Bioplastics are plastics that are produced from biological sources like corn or sugar cane instead of fossil fuels.
It is estimated that 5.5 million tonnes of plastic are currently produced by life science labs each year. That’s about the same weight as the great pyramid at Giza, or 7 times the weight of the Golden Gate Bridge in San Francisco!
Currently, the production of bioplastics only uses up around 0.02% of all the available agricultural area globally. For comparison, pastures used for grazing animals take up around 67% of global agricultural area! At Grain-4-Lab, however, we avoid this problem entirely. That is because we produce our plastic using waste products, which means no additional land is required to grow our feedstock.
Currently, 99% of plastics are made using fossil fuels. Given the severity of the climate crisis, this is obviously unsustainable. In addition, plastic waste often finds its way into marine environments, where it wreaks havoc on wildlife and ends up getting into the human food chain.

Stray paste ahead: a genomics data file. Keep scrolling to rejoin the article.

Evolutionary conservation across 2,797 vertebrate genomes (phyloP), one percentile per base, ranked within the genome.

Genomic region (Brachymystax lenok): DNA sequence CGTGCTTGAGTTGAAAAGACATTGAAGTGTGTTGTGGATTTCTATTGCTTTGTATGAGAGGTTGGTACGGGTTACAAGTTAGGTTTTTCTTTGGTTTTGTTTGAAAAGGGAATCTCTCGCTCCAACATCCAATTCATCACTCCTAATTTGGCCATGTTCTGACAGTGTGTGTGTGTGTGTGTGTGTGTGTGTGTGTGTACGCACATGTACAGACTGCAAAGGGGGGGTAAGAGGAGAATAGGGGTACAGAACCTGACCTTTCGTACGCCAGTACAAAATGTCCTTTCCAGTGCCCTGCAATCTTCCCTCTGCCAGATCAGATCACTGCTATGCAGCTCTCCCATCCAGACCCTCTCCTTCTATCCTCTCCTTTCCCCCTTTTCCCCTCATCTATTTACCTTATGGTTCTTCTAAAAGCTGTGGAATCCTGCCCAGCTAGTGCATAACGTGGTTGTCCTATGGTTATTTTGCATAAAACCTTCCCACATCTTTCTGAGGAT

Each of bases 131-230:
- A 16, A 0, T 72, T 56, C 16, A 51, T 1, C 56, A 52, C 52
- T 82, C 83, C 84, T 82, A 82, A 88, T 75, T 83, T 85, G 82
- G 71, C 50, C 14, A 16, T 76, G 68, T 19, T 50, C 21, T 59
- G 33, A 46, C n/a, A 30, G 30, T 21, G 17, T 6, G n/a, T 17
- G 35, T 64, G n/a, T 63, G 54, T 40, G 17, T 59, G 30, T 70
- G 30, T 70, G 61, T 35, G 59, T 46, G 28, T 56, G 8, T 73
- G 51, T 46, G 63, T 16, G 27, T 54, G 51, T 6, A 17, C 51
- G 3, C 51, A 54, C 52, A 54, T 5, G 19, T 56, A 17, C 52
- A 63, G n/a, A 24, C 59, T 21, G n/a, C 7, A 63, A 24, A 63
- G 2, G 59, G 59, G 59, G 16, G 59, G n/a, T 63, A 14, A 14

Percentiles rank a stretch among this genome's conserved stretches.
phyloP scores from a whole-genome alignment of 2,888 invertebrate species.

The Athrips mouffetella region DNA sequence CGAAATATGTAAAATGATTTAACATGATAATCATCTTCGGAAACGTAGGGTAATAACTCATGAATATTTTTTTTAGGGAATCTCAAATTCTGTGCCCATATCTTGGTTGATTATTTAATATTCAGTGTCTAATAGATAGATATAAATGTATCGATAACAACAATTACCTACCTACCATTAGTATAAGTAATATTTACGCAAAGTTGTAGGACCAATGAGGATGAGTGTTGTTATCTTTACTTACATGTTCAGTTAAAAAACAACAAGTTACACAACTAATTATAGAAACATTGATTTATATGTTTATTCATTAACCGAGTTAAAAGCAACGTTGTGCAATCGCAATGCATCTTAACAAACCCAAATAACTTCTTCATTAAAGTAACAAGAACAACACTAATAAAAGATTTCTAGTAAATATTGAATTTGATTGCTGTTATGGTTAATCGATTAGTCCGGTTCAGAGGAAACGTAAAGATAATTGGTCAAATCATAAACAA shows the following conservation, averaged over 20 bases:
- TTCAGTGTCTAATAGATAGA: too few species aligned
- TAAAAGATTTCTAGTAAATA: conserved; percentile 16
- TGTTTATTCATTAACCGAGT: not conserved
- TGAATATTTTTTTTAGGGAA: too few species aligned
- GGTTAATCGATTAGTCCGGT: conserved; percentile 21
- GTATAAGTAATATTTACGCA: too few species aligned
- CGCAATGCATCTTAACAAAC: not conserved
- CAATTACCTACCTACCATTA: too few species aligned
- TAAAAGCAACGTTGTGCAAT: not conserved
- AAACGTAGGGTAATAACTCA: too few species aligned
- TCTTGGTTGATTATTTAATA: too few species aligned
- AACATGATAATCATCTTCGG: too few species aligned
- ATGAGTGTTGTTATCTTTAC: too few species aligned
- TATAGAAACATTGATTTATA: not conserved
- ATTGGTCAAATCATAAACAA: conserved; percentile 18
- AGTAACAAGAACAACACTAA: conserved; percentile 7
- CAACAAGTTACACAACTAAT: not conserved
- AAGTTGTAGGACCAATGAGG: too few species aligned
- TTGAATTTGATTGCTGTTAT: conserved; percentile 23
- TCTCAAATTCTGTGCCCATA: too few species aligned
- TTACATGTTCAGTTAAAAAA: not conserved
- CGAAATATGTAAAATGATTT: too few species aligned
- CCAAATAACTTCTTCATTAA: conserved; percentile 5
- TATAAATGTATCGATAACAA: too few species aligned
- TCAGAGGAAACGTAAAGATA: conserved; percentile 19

Recent evidence suggests that we eat about 5 grams of plastic each week! That’s the same weight as a credit card each week. That’s more than a hamster worth of plastic every year. While the health effects are not yet well known, it seems highly likely that the presence of so much plastic in our bodies is having a serious impact on human health.
Currently bioplastics are compostable but not biodegradable. There are also some temperature limitations which can be an issue in the laboratory. In addition, some bioplastics can not stand up to the same levels of acidity as other materials.
Scientists often have very specific requirements when it comes to what they need their plastics to do. For example, biologists often need their equipment to be sterile. If you are trying to study one particular microbe, you can’t have loads of others popping up in your experiment! Other requirements include resistance to heat and acids, resistance to pressure and breakage, compatibility with living organisms, price, transparency, and availability.
In this context, ‘compostable’ means that the plastic can be broken down in an industrial composting facility. The plastic is not biodegradable, meaning that it will not break down in the natural environment like other organic materials. EU regulation EN13432 requires compostable packaging to disintegrate after 12 weeks in a composting facility. These facilities expose the material to high temperatures which allows microbes to reproduce and break down the material into its constituent parts.